ABC's Jake Tapper had his feathers ruffled on Thursday, when Press Secretary Jay Carney skipped over his question during a White House press briefing.
Carney said that he was going to go to George Condon of the National Journal and then return to Tapper for his question. Tapper, who sat in his usual front row seat next to fellow network correspondents and wire reporters, looked visibly perturbed.
Carney confronted Tapper after he noticed his reaction and said, "Jake, I've been doing this for months," referring to his style of jumping around the press briefing room for questions.
Tapper responded by calling it "annoying." Fellow reporters in the press room broke out in "ohs," and "whoas," in response to Tapper's candid answer. "Oh I'm sorry, tell it to your colleagues," Carney said. "I'll get to you."
Tapper asked if Carney was "going to break with decades of precedent," referring to the tradition of the press secretary first taking questions from reporters seated in the front row.
When Carney started to say that he was going to "ensure that 49 people in these seats" had their questions answered, Tapper spoke at the same time as him and said, “ok, then take a question about bestiality, go for it.’’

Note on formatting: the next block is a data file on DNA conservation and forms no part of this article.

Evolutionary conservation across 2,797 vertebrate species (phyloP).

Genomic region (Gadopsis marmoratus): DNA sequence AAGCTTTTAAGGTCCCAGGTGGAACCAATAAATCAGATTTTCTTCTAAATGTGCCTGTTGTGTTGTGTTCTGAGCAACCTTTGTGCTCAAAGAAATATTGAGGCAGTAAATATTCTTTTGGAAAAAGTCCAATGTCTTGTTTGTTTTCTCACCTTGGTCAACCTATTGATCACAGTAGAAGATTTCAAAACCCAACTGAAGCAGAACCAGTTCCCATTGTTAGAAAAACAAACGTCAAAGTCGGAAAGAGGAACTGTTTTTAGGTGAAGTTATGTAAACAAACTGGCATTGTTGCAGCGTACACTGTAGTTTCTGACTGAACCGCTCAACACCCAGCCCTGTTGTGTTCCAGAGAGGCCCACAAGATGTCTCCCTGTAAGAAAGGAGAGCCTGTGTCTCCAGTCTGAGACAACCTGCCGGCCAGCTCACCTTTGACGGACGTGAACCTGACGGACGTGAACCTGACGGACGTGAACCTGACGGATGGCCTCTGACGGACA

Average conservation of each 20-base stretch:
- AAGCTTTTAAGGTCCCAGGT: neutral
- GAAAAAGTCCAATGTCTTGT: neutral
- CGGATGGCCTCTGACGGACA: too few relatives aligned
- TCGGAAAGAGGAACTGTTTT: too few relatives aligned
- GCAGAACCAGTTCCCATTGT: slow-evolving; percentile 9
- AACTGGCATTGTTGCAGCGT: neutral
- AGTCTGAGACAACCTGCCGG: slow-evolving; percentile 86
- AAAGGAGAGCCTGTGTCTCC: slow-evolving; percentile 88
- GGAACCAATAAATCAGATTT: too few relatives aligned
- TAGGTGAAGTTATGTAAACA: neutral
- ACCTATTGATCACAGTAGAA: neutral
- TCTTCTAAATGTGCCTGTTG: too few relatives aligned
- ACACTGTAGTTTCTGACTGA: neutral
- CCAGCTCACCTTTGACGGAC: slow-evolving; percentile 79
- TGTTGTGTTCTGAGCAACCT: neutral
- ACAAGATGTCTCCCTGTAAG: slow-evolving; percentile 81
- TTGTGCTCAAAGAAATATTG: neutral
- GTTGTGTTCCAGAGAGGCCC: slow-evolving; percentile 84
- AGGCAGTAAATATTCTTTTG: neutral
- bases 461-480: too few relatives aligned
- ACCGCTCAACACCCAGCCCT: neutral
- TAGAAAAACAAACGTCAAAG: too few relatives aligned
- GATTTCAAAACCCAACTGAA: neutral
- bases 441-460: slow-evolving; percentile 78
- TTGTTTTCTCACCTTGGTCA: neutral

Tapper's remark was in reference to a December 5th press briefing. WorldNetDaily’s Lester Kinsolving asked Carney, “Does the commander in chief approve or disapprove of bestiality in our armed forces?’’
UPDATE: Tapper and Carney took their dispute to the Internet on Friday, with Tapper speaking to both FishbowlDC and to the Washington Post's Erik Wemple about the incident. "I'm all in favor of Jay mixing it up," Tapper said. "...What I think a lot of TV reporters are surprised by is Jay’s decision to break with decades of precedent and to create a new policy of avoiding first going to the TV reporters who have been assigned those front-row seats by the White House Correspondents Association."
Carney said that nothing of the sort was true. "I go back and forth in order to include some of the 42 other reporters who don’t sit in the front row," he told Wemple, adding that every TV reporter in the front row is always called on.
Watch (jump to 7:21):
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